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Radioactive Fallout Affecting Food/Water in Japan

John on March 21, 2011 at 9:09 am

There is concern over the short term effect the Fukushima incident is having on crops and water supplies in nearby areas of Japan:

Japanese and U.S. officials gave additional indications of progress in efforts to stabilize the Fukushima nuclear plant, but the list of tainted agricultural products grew Monday to include canola and chrysanthemum greens, a day after milk and spinach showed traces of radioactive isotopes.

The food samples were taken from areas as far as 43 miles from the Fukushima Daiichi nuclear plant, Japanese officials said, and some registered nearly seven times the allowable levels of the radioactive isotope iodine-131, a hazardous byproduct of nuclear fission that can cause thyroid cancer…

The government also said it had found higher-than-average levels of radioactive materials in the air and tap water in Tokyo and elsewhere in Japan. Those levels pose no threat to human health, officials said, but as a precaution, people were urged to avoid getting wet by rain.

The main culprit seems to be Iodine 131 which is absorbed by the thyroid if consumed. I-131 was the cause of many long term health problems related to the Chernobyl disaster because, for days after the meltdown, people continued to eat food (and drink milk) that had been contaminated. This was particularly harmful to children, some of whom have become ill with cancer only years later.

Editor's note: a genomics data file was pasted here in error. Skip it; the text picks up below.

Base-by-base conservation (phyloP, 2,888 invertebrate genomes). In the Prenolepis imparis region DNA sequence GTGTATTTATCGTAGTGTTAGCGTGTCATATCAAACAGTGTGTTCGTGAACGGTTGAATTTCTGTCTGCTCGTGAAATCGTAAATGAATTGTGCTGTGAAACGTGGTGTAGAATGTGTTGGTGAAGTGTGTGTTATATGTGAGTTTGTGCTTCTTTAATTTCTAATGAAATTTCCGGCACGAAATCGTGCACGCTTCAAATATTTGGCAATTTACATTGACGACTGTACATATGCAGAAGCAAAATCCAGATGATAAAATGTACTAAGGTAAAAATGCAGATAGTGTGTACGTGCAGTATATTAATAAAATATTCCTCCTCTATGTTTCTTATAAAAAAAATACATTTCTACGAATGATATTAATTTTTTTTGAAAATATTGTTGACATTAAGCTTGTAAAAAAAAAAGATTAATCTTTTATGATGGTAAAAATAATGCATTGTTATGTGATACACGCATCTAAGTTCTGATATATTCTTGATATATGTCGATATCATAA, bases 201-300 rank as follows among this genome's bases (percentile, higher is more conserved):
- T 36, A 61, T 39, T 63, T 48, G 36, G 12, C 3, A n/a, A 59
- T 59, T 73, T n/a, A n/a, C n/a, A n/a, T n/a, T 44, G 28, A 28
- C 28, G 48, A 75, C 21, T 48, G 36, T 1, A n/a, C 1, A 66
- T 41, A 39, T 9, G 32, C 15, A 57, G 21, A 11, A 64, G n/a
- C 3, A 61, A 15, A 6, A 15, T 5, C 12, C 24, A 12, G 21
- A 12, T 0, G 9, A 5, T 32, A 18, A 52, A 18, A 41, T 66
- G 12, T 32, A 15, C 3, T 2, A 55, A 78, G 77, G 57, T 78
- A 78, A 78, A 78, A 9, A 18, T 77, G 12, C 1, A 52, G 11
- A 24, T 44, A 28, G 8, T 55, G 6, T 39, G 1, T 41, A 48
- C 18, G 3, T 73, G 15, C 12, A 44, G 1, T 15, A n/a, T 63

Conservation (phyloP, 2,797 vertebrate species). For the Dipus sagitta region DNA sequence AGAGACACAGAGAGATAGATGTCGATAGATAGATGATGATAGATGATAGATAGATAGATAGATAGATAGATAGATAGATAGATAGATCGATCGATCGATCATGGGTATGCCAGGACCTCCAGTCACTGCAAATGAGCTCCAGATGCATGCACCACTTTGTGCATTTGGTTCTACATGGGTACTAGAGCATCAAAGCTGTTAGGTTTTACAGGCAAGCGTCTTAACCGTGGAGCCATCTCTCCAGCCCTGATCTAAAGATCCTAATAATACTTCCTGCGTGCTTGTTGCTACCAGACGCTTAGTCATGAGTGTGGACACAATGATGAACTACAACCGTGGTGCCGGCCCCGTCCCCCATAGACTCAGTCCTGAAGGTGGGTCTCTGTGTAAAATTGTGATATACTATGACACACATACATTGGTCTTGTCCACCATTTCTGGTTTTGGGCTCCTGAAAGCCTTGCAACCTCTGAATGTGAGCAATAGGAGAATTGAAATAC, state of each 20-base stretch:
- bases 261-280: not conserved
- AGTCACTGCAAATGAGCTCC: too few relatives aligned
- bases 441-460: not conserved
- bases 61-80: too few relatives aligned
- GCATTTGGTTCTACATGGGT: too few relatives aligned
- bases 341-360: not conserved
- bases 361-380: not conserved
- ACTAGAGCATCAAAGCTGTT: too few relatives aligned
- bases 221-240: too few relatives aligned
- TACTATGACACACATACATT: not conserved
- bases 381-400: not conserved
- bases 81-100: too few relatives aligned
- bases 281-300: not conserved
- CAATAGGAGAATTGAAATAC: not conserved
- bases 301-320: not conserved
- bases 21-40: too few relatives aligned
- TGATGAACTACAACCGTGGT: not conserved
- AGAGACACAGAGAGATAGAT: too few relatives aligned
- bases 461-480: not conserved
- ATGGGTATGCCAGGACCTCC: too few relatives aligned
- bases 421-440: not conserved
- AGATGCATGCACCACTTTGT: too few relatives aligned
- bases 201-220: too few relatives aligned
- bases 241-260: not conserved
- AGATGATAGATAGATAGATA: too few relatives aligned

The levels of I-131 don’t seem to be very high in Japan but, out of caution, the government has expanded testing and individual prefectures have put moratoriums on the sale of some products. Again, this isn’t cause for panic as the levels seem to be relatively low, but it is cause for caution and perhaps some preventative measures (such as giving Iodine pills to vulnerable children).

The good news is that I-131 has a short half life of just 8 days. That means that in two weeks the amount remaining will be about 1/4 of what it is now. If TEPCO can get the cooling at the reactors back online, this problem will go away in a fairly short period of time. If, on the other hand, they are forced to vent more steam from reactor #3 as they had planned to do yesterday, the situation could obviously get worse.

Addendum: The government has asked the governors of 4 prefectures not to ship milk or spinach because of concern about contamination.

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Category: Foreign Affairs |

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